For those of us hip-hop heads in the know, Toronto-based producer MoSS has been one of the best-kept secrets in music, most notably the man behind the beats for Detroit emcee Obie Trice's first two 12" singles The Well-Known Asshole and Mr. Trice. Since then, MoSS has been able to produce for hip-hop artists from all corners of the industry including The Game, Boot Camp Clik, Slum Village, and Kool G. Rap, among a slew of others.
After so many years of really not getting the attention he deserves for his hard hitting production that ranks up there with some of the best hip-hop has to offer, we finally get an album from MoSS titled Marching To The Sound Of My Own Drum. Just before its release, we get a sneak peak of one of the tracks from the album, "Emotional Redux" featuring a star-studded cast of Michigan emcees like Jon Connor, Willie The Kid, Vstylez, Big Gov, and Guilty Simpson, along with a short interview with MoSS.
The "Emotional Redux" track has an all-star cast of Michigan emcees. What's the story behind it?
I've worked with Detroit artists for many years now, way back to when I produced Obie Trice's first 12" Well Known Asshole. Over the years I've continued to work with various artists, I did "1,2" for Slum Village and a bunch of songs for Vstylez, who released an album early this year At Oddz till I'm even. I produced a track on there with a heavy rock sound called "Emotional". I called up V and said I wanted to remix it, give it an entire new vibe and add new artists on it. He was down and the song was recorded.
Marching To The Sound Of My Own Drum is the album we are finally getting out of you. Why now? What's the overall motivation and theme of the album?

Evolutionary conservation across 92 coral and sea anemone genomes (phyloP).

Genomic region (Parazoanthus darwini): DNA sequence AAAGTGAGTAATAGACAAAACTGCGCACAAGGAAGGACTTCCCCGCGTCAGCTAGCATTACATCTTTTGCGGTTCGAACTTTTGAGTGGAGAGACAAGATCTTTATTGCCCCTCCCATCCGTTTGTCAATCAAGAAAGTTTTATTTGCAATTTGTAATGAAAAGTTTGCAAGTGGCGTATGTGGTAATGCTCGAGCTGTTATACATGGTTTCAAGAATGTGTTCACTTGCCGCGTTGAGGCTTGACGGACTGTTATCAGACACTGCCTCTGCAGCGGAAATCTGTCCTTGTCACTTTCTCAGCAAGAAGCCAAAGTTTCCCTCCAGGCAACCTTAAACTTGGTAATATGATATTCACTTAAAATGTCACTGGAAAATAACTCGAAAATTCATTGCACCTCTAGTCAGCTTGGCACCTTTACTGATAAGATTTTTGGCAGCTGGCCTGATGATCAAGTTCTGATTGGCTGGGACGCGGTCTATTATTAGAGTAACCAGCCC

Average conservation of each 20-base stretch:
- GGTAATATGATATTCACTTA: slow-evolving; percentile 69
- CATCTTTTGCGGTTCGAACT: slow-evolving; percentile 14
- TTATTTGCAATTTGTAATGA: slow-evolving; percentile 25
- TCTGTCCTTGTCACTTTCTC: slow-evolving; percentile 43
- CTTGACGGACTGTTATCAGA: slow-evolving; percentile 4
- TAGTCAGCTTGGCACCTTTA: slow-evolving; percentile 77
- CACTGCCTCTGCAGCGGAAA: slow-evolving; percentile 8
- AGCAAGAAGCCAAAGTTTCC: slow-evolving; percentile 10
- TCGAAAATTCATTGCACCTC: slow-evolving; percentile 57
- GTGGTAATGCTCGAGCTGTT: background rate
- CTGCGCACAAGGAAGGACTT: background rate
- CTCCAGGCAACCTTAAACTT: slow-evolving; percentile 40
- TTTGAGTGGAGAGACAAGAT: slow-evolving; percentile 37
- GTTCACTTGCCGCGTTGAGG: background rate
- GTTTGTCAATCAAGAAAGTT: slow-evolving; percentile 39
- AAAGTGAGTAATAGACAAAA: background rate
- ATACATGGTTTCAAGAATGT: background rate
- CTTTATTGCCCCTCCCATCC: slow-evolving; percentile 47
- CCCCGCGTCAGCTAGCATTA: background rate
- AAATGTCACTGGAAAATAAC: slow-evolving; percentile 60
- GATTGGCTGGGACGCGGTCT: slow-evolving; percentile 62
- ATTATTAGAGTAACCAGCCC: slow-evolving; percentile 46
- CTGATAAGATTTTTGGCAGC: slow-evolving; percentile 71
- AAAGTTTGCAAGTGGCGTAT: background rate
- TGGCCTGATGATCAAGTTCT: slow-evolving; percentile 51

It's just something I needed to get done. I've been fortunate to have worked on a lot of good albums over the years, I did a song on the special edition of Cheers by Obie Trice, "Kilo" by Ghostface, "Have Mercy" by Raekwon and have worked with Joe Budden, Joell Ortiz, Sean Price (RIP) and many others, yet my name doesn't seem to carry as much weight as others who haven't necessarily got the same kind of placements, and I think it's because I haven't developed a brand. People don't buy CD's as much, so a lot of the time nobody really knows who's producing what.
You've long had great synergy with many Detroit area hip-hop artists. How do you feel you've been able to have such a great connection to Detroit music?
I think it's a few things. My parents grew up in Windsor so I spent a lot of time in the area as a kid. I also went to school just outside of Toledo on a baseball scholarship and happened to befriend mostly Michigan/Detroit people for no real reason (including Obie's cousin, which is how we met). Detroit and Toronto also used to share a common problem back in the 90's in that we had talent, but couldn't really find a way to voice it because it was all about NY or LA. I used to record shop a lot there and talk to the other people digging. I remember when DJ Head used to work in Car City, House Shoes in Record Time... even when I walked into the Hip Hop Shop back in the 90's and saw Eminem and Proof a year before Em got his deal. I only knew about him because of DJ Head, and I even recall meeting House Shoes because when I asked shops for Jay Dee music, they thought I was asking about Jermaine Dupree. It was on that trip that we purchased original copies of Fantastic Volume 1 cassettes as it was just released that week and House Shoes had them in his backpack; and was surprised we knew who Dilla was.
MoSS' debut album 'Marching To The Sound Of My Own Drum' will be released on 11/13/2015 and features guest appearances from Joe Budden, AZ, DJ Premier, Joell Ortiz, Slum Village, Inspectah Deck, Havoc, Onyx, Jon Connor, Skyzoo and Sean Price. The album is now up for pre-order on iTunes. For more information, follow MoSS on Twitter: @MOSSAPPEALMUSIC.